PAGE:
Front-runner for British premiership Boris Johnson to face trial

04:50 PM | 29 May, 2019
Front-runner for British premiership Boris Johnson to face trial
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LONDON - Boris Johnson, the top contender to replace Theresa May as British prime minister, must face court over allegations he lied to the public about Brexit, a judge ruled on Wednesday.

London's Westminster Magistrates' Court ruled that Johnson must answer a private summons alleging he had committed three offences of misconduct in a public office.

The allegations relate to claims that the former London mayor made in the run-up to and aftermath of the 2016 European Union referendum when he was one of the leading campaigners for Britain to exit the 28-member bloc.

"During both time periods outlined above, the (proposed) defendant repeatedly lied and misled the British public as to the cost of EU membership, expressly stating, endorsing or inferring that the cost of EU membership was 350 million pounds ($442 million) per week," the application against Johnson stated.

The 350 million figure was a central and controversial part of the pro-leave campaigns 'Take back control' message, which was propagated across a campaign bus as well. Opponents contended that it was deliberate misleading and became symbolic of the divisions caused by the referendum; Brits voted 52-48 in the referendum.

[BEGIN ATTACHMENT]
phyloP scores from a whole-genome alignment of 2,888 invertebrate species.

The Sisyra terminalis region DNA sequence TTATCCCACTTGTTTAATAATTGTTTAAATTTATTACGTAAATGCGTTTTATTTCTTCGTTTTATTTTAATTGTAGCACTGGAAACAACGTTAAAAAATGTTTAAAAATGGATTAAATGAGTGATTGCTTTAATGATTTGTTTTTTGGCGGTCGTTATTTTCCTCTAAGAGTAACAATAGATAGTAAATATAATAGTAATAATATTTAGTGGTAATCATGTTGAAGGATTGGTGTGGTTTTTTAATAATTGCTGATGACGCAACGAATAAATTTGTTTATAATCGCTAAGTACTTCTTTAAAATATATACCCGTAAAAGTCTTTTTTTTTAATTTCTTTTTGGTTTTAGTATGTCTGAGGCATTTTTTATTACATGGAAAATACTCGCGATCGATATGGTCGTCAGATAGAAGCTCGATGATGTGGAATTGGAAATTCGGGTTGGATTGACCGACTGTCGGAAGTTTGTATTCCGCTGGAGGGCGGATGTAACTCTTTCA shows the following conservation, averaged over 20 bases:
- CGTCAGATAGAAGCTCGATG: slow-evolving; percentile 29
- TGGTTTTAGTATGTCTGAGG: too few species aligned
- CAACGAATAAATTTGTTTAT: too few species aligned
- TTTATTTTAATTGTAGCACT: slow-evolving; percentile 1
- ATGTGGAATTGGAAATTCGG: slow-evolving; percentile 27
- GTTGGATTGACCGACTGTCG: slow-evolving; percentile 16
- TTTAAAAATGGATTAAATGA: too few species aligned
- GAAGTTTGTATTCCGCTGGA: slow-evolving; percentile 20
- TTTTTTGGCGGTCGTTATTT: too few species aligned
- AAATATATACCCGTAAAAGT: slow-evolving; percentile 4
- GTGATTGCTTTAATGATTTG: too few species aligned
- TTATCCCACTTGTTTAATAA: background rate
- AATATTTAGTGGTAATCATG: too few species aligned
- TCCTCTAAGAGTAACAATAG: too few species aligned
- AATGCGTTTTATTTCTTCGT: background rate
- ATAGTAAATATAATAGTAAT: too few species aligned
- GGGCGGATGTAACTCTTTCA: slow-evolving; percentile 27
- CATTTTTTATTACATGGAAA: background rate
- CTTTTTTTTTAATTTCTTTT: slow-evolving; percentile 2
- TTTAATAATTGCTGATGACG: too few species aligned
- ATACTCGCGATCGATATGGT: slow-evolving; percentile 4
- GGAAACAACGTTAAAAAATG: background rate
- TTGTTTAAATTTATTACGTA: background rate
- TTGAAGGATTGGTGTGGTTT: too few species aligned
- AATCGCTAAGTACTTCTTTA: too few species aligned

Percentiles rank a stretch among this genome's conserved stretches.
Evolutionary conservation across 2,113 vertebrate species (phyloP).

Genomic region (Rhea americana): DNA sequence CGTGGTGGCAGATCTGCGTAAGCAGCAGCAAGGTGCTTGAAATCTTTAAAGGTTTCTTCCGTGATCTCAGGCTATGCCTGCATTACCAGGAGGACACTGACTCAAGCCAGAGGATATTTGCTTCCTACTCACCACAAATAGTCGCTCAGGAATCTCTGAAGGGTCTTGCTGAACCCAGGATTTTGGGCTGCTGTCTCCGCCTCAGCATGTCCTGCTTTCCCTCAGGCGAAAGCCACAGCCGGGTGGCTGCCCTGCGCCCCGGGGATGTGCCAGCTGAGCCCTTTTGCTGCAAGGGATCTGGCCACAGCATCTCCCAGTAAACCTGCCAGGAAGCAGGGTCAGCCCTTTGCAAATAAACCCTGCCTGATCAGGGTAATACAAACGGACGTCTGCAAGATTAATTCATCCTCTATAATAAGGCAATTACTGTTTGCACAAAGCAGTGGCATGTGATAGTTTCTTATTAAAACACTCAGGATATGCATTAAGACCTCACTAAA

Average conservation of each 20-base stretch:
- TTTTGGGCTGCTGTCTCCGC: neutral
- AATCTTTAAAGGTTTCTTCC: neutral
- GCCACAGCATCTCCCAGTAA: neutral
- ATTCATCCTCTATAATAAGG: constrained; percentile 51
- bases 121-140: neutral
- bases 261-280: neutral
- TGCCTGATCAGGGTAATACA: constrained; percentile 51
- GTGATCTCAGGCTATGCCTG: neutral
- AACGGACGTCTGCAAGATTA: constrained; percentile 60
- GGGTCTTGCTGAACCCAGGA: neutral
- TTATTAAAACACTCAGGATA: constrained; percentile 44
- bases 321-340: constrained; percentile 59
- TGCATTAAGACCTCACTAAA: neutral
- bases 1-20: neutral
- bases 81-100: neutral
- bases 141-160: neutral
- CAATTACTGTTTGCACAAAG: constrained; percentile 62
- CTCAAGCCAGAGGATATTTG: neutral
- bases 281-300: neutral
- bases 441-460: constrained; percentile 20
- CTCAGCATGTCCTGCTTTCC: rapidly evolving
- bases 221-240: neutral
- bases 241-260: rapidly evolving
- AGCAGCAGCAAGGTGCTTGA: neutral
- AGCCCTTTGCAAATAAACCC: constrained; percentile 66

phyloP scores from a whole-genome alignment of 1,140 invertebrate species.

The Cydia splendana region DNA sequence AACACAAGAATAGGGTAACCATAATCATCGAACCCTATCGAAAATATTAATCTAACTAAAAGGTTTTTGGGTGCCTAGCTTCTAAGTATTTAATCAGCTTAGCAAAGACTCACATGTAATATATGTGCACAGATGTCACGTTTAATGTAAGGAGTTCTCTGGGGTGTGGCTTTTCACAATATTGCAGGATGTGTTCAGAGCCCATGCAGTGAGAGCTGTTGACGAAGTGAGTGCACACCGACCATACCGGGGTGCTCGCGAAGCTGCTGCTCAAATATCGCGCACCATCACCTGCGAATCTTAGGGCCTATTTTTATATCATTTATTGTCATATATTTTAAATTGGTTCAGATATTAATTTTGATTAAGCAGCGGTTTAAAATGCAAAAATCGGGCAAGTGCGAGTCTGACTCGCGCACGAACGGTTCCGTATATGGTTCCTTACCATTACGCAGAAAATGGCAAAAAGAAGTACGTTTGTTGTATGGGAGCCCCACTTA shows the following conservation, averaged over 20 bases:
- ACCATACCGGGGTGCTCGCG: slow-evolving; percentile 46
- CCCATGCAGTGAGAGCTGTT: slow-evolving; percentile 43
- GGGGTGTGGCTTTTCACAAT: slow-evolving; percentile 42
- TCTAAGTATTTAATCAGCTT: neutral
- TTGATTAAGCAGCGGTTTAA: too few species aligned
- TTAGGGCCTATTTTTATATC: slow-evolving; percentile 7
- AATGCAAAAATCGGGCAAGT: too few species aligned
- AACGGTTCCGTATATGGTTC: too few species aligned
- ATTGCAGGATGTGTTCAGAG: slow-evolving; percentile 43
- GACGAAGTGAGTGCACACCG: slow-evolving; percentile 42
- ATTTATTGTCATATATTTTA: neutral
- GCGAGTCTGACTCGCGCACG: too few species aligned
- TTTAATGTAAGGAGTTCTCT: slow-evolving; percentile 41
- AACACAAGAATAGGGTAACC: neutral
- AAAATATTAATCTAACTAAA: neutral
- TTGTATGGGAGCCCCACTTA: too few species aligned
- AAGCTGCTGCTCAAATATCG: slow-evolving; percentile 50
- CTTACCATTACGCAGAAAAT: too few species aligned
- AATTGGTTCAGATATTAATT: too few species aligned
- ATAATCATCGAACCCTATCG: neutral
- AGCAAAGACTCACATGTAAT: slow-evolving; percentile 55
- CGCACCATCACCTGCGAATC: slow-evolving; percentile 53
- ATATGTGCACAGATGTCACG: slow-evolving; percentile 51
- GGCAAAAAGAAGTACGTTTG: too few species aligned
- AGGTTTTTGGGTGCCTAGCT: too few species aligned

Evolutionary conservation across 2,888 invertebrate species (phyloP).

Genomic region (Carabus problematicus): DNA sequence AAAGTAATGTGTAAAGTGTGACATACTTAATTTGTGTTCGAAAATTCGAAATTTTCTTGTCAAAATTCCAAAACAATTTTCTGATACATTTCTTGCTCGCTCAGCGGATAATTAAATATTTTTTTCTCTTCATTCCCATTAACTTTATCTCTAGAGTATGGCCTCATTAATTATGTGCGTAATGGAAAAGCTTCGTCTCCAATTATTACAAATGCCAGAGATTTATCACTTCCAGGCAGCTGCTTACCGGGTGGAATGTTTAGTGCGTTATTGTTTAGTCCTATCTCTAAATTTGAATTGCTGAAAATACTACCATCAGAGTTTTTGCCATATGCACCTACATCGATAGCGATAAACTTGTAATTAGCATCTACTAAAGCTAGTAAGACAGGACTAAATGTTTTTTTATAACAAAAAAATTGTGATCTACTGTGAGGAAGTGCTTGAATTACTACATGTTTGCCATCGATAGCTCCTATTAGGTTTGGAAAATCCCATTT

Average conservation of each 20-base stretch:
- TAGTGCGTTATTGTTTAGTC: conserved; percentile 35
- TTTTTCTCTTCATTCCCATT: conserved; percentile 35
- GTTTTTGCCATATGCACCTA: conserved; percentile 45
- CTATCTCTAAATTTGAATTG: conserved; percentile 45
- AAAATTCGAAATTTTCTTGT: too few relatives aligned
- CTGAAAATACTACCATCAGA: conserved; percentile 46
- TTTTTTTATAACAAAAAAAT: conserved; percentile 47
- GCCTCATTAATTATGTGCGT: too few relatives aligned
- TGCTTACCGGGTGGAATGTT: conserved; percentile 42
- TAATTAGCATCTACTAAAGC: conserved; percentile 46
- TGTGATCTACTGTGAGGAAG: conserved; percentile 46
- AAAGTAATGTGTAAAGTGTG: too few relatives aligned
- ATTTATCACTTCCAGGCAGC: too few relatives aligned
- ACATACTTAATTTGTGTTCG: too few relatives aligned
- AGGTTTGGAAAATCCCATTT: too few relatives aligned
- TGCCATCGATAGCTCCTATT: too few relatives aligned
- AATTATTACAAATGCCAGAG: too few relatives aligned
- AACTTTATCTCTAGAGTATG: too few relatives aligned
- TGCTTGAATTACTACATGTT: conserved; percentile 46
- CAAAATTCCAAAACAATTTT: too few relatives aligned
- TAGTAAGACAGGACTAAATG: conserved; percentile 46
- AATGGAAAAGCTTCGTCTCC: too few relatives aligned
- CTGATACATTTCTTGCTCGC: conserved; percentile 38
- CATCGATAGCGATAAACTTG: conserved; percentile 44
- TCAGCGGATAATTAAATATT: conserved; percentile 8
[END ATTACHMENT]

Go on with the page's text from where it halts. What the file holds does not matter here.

In her written ruling, District Judge Margot Coleman stated the allegations were not proven and she had made no finding of fact, but added that the former foreign secretary should face trial.

"Having considered all the relevant factors I am satisfied that this is a proper case to issue the summons as requested for the three offences as drafted," Coleman said.

"This means the proposed defendant will be required to attend this court for a preliminary hearing, and the case will then be sent to the Crown Court for trial," she stated.

On the other hand, Johnson's counsel informed the court that the application was a stunt and politically motivated.

"It is submitted that the facts alleged by the applicant do not come close to establishing a qualifying breach of duty," his lawyer argued.

"None of the acts complained of took place in the course of Mr Johnson's direct parliamentary or mayoral duties, but in the course of political campaigning," he added.

UK is set to elect a new prime Minister as Theresa May tendered resignation a couple of days ago in Brexit fallout.